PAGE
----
Teaching Research Methods for the Public Sector: New Approaches in the Discipline Brian P. Macfie and Philip M. Nufrio, Applied Statistics for Public Policy. Armonk, New York: M. E. Sharpe, 2006. 536 pages. ISBN 0-7656-1239-9 (cloth).
In public affairs and administration, our teaching goal is to enable students to gain essential skills and practical experience necessary to effectively use quantitative approaches when solving social problems. While it may be true that professors differ in their pedagogical approach when exposing students to research methods and analysis, our ability to engage students in quantitative reasoning is the universal desired learning outcome for the field. Our hope is that students and (future) practitioners will use what they've learned in the classroom about the process of doing research, apply those techniques and quantitative approaches to solving real-life social problems, and be able to critically assess any statistical information used in decision making.
Since we expect students (and practitioners) to use quantitative reasoning to critically evaluate, analyze, and synthesize information related to problems in the field, we must assume that there is a consensus among scholars that dictates what should taught in a quantitative/research methods sequence. In a two-semester sequence, one can expect that statistics or quantitative methods will be covered in the first course and research methods will be covered in the second course. In quantitative methods, the focus is one of balance - trying to ensure that students fully understand the analytical approaches to problem solving and the application of statistical techniques used in hypothesis testing. The purpose of the course is to expose students to three aspects of social science research: 1) research designs, 2) data collection, and 3) statistical analysis. The desired learning outcome seeks to maximize knowledge in social science research methodologies and basic complementary statistical techniques. Since a number of universities have adopted statistical packages like SAS, SPSS, or STATA into their learning landscape, faculty teaching 'methods' typically introduce statistical packages early enough in the semester to ensure that students have adequate experience analyzing and interpreting data using computer software.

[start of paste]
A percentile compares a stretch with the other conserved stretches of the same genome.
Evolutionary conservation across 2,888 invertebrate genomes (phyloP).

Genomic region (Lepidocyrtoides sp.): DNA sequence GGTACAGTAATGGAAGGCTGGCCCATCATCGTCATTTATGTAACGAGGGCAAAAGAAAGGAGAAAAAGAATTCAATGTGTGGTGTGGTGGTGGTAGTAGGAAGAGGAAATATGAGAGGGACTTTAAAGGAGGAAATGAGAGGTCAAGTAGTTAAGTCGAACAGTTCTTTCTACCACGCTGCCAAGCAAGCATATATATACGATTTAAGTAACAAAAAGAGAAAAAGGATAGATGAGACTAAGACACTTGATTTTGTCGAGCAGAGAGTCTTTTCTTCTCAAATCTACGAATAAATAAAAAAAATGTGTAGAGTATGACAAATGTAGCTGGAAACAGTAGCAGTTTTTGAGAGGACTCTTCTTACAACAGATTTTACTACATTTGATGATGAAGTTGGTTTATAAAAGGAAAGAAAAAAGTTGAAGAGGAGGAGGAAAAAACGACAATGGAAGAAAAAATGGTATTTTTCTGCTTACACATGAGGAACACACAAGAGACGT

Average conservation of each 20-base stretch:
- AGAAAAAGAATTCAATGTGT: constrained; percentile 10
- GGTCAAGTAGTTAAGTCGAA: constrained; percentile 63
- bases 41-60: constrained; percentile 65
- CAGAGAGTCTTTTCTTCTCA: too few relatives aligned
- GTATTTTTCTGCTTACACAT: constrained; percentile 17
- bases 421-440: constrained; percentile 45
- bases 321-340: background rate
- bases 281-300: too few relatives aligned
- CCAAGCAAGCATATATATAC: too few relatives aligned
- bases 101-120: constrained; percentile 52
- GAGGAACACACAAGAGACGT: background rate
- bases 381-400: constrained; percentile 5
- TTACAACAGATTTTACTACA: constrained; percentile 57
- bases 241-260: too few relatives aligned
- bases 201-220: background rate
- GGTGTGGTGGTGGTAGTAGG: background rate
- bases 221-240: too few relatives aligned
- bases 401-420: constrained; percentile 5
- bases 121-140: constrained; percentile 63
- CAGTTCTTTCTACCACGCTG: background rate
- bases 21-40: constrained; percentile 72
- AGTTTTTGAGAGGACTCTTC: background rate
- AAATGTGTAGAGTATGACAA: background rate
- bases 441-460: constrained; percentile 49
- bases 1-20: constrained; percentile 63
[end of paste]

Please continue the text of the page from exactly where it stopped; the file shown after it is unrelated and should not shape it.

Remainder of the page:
In the second course on research methods, students are expected to apply the general principles of research as learned in the first course to the practical application of "doing the research." Students utilize theoretical knowledge about scientific research to guide field research or a research project. Student learning outcomes seek to enhance their ability to employ quantitative reasoning appropriately while applying scientific methodology to address real-life problems in the public sector. While there is no consensus to designing a methods course/sequence, it is clear that faculty have to make hard choices about course content when teaching quantitative and research methods. Even under the best circumstances, where faculty and students have two semesters to explore topics related to quantitative and research methods, we seek educational resources that are practical, skill-building, and relevant to the public sector.
Macfie and Nufrio co-wrote Applied Statistics for Public Policy to ensure that students, professors, and policy analysts are aware of the advantages of utilizing statistics in the decision making process. According to Macfie and Nufrio (2006), "statistics is the science of investigating, collecting, organizing, analyzing, interpreting, and presenting data to assist in making more effective decisions" (p. 3). They note that statistics are used most often to describe information in the social world, explore social phenomenon and explain relationships among key constructs. …